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Summary of Meeting with Ken Orski,
Civic Caucus, 8301
Creekside Circle, Bloomington, MN 55437
Friday, March 6, 2009
transportation consultant and publisher of the transportation
Innovation NewsBriefs, now in its 20th year
Verne Johnson, chair; Paul Gilje, Jim Hetland, Tim McDonald, Jim Olson
(phone), Wayne Popham (phone), Clarence Shallbetter (phone)
Context of the meeting—Transportation
is an ongoing focus of the Civic Caucus. The core leadership, in
cooperation with electronic members, is working on a position statement to
address planning, funding, and leadership on transportation in the state.
This visit with Ken Orski is timely, providing his national perspective
Discussion before the meeting—
Those members present shared a moment of silence and a prayer for Chuck
Clay, who passed away on Sunday, March 1st, aged 83 years.
Chuck was an original member of the Civic Caucus and a dear friend. He was
active in the civic life of his community up through his final years.
legislative update was provided on the public school chartering law. A
moratorium on charter schools has been inserted in the Senate's omnibus
charter bill. A similar amendment had been added to the House bill but
then was deleted. Such an amendment would run counter to 25 years of an
evolving ‘split screen’ in Minnesota’s education strategy, where
conventional districts are run parallel to an autonomous R&D sector
answerable to the state, not the local districts in which they reside.
Next Paul provided a
review of some 10 pages of responses to the Caucus’ transportation
summary, received already within two days of the Wednesday email. People
are saying that problems with transportation have not been addressed, Paul
reported, but there is absolutely no consensus about what to do about it.
Not even a weighted favorite. Where there was consensus, he said, was in a
common call for leadership that someone must take the reigns of conducting
and executing a strategic plan.
Welcome and introductions—Verne
and Paul welcomed and introduced Ken Orski, transportation consultant. A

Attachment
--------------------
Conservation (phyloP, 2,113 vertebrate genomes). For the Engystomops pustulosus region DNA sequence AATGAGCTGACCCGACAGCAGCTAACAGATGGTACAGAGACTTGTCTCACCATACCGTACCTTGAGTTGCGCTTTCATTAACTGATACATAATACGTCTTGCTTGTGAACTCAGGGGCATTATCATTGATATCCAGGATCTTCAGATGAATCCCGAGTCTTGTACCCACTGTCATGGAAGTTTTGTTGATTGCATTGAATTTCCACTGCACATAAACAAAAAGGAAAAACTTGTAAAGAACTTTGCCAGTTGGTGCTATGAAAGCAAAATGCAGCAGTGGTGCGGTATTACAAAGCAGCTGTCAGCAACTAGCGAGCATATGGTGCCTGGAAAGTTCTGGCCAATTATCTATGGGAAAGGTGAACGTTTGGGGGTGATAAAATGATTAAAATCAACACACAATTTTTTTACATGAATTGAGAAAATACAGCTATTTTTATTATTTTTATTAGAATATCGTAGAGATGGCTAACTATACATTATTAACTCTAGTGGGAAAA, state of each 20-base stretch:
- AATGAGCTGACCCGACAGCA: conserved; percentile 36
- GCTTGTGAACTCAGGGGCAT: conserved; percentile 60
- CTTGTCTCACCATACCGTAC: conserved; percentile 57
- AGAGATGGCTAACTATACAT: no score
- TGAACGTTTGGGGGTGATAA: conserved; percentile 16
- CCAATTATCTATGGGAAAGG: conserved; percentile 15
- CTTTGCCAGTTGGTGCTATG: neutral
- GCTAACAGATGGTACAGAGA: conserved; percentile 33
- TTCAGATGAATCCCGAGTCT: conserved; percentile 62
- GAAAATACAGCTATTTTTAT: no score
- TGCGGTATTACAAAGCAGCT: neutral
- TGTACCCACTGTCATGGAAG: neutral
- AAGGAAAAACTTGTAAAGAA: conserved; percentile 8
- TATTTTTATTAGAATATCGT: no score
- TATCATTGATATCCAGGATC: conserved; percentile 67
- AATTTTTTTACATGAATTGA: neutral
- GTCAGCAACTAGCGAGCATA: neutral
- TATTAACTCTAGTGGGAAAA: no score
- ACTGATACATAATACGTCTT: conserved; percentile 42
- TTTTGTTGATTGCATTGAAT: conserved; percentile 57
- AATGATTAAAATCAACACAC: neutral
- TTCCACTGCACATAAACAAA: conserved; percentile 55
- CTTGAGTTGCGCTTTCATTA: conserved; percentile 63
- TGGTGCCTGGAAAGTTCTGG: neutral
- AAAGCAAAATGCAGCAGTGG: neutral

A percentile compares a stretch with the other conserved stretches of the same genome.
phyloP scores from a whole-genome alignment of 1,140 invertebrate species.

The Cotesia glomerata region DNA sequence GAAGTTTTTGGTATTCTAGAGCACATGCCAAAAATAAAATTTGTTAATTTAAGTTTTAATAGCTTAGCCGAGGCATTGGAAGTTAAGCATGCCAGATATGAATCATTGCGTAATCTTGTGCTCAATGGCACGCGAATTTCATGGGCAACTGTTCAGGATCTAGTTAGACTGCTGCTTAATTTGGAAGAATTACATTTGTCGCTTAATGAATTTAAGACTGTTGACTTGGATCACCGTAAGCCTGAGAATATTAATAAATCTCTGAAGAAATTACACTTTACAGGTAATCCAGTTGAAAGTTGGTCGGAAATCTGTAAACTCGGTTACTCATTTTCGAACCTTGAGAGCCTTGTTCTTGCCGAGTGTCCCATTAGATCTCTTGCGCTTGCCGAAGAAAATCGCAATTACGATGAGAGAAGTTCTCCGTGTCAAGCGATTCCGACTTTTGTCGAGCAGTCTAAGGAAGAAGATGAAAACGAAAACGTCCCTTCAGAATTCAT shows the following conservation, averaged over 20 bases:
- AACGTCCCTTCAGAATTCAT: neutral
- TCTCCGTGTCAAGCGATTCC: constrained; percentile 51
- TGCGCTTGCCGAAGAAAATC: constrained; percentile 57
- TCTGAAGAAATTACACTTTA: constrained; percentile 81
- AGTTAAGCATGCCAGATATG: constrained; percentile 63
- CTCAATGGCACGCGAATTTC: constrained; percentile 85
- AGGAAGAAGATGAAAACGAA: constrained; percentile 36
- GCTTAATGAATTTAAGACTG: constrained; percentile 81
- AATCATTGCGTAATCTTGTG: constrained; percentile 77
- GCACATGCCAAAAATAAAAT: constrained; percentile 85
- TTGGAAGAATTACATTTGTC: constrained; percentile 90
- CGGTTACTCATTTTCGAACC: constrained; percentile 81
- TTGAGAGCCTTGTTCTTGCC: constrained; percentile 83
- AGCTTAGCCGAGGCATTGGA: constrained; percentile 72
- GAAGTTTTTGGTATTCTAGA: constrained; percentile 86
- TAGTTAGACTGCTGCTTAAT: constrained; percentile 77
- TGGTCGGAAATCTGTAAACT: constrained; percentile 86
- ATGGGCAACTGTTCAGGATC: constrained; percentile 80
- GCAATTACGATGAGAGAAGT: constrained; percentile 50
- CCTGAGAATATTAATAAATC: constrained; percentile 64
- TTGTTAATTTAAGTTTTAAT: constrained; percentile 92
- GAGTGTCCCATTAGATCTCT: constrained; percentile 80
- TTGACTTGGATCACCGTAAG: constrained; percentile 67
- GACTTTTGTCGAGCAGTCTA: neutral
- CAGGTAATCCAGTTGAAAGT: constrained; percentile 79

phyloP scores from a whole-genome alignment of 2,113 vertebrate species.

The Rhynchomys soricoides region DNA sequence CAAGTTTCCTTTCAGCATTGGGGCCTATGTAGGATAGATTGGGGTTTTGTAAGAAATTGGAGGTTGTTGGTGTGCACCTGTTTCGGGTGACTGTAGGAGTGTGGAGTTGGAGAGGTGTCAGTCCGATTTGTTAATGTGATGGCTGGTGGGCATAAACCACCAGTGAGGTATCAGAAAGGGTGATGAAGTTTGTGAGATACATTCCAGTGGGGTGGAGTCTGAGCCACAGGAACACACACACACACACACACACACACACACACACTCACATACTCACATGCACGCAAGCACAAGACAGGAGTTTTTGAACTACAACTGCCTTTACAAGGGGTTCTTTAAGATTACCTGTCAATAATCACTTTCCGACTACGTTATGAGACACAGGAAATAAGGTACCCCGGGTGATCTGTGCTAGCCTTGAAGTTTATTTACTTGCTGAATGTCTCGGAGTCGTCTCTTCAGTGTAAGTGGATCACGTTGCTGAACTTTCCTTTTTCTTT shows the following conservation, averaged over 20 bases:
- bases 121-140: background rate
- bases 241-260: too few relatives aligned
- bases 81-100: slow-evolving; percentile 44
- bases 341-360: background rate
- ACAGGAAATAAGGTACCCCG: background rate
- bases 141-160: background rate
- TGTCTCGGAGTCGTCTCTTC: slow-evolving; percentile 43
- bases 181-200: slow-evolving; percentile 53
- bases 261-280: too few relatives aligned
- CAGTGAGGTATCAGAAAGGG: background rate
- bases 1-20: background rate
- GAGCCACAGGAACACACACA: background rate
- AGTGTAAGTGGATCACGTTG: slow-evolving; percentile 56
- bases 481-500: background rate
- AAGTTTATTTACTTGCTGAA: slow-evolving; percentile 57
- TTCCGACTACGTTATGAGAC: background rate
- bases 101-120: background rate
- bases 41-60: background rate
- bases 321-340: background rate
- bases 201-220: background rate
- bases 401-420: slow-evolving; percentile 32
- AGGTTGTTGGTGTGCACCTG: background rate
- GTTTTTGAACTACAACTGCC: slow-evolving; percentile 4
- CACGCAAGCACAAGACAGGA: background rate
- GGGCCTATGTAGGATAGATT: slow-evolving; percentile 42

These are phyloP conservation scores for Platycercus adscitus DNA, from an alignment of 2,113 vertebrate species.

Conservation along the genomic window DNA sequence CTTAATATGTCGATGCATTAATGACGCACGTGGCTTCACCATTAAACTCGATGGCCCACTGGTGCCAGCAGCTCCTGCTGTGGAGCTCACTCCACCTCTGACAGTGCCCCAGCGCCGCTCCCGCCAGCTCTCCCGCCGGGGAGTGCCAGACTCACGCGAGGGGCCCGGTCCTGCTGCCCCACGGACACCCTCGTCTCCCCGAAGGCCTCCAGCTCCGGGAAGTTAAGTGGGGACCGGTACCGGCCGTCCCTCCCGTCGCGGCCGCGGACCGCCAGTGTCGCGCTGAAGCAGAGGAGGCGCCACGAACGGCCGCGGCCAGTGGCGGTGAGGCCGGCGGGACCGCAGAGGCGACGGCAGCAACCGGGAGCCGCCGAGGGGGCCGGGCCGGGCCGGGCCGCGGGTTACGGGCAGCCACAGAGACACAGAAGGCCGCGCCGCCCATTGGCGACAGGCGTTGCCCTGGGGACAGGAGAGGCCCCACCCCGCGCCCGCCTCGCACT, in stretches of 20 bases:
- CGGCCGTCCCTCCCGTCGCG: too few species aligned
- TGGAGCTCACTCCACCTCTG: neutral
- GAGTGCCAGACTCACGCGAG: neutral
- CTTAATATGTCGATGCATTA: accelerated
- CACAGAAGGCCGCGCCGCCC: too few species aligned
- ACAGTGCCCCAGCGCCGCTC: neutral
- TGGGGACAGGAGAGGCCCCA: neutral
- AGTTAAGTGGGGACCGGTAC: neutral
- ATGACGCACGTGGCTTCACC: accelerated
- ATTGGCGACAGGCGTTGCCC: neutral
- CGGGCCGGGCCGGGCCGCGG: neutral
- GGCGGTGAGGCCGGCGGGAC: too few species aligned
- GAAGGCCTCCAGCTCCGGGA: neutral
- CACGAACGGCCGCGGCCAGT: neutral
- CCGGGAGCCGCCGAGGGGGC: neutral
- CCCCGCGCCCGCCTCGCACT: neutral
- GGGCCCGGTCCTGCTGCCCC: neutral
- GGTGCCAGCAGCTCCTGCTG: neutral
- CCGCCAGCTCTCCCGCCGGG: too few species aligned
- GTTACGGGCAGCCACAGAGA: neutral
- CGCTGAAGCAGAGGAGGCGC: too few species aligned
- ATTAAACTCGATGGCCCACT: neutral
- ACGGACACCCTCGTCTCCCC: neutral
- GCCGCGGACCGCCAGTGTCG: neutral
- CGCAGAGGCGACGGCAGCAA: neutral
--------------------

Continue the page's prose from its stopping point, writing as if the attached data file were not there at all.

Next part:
former principal of the Urban Mobility Corporation, Orski has worked
professionally in the field of transportation for over 30 years. He served
as Associate Administrator of the Urban Mass Transportation Administration
under President Nixon and President Ford (1974-78). During his 20-year
consulting career, Orski counseled more than 30 state and local
jurisdictions on issues relating to transportation planning and
Comments and discussion—During
Orski’s comments and in discussion with the Civic Caucus the following
points were raised:
1. Disbursement of federal stimulus monies for
will be guidelines for the stimulus money, Orski said. Congressman
state DOTs and local
entities will decide how to spend it.
contains a summary of how the transportation portion of federal stimulus
money will be distributed.
to the MnDOT website, nationally, a total of $48.12 billion is provided
for transportation, which is apportioned as follows: $27.5 billion,
highways and bridges; $8 billion, high-speed and intercity passenger rail;
$1.3 billion, Amtrak; transit formula, $6.9 billion; transit fixed
guideway, $750 million; transit new starts, $750 million; competitive
surface transportation grants, $1.5 billion; airports, $1.1 billion.
to the website, Minnesota's share of the highways and bridges allotment is
approximately $502 million, of which $345 million is for MnDOT roads and
highways throughout the state, and $155 million is targeted for counties
and cities across the state for roads and highways. Minnesota's share of
the transit formula allotment is approximately $92 million.
Metropolitan Council website (http://www.metrocouncil.org/Directions/transit/transit2009/EconRecoveryFeb09.htm)
provides additional detail: Of the $155 million local portion, about half
will go to the Metropolitan Planning Organization (MPO), composed jointly
of the Metropolitan Council and Transportation Advisory Board (TAB), for
distribution to road and highway projects in the metro area. To
distinguish these dollars from the state-allocated funds, planners are
calling these monies the “MPO” dollars.
addition, the Council and TAB will allocate an additional $69 million in
stimulus dollars for metro area transit projects.
2. Setting transportation priorities—A
Caucus member asked how priorities will, or can, be set with such
fragmentation in the decision-making processes around transportation. In
addition to the stimulus money, the federal government supplies funding by
way of earmarks, often directing transport development defacto with
matching grants. This is increasingly the case with rail. How much should
the federal government be involved?
responded that the states set their own policies for spending, and that
the federal policy is hands-off.
member pointed out that the federal government has had influence with the
interstate highway system, peaking about 10 or 15 years ago. It has also
provided construction funds for new projects, often without any
appropriated funds for upkeep.
federal transportation system has lost its mission, its purpose, Orski
said. It lost this after completion of the interstate highway system.
Because of this lack of direction they are especially susceptible to
earmarks. There is pressure now on
to come up with a new purpose.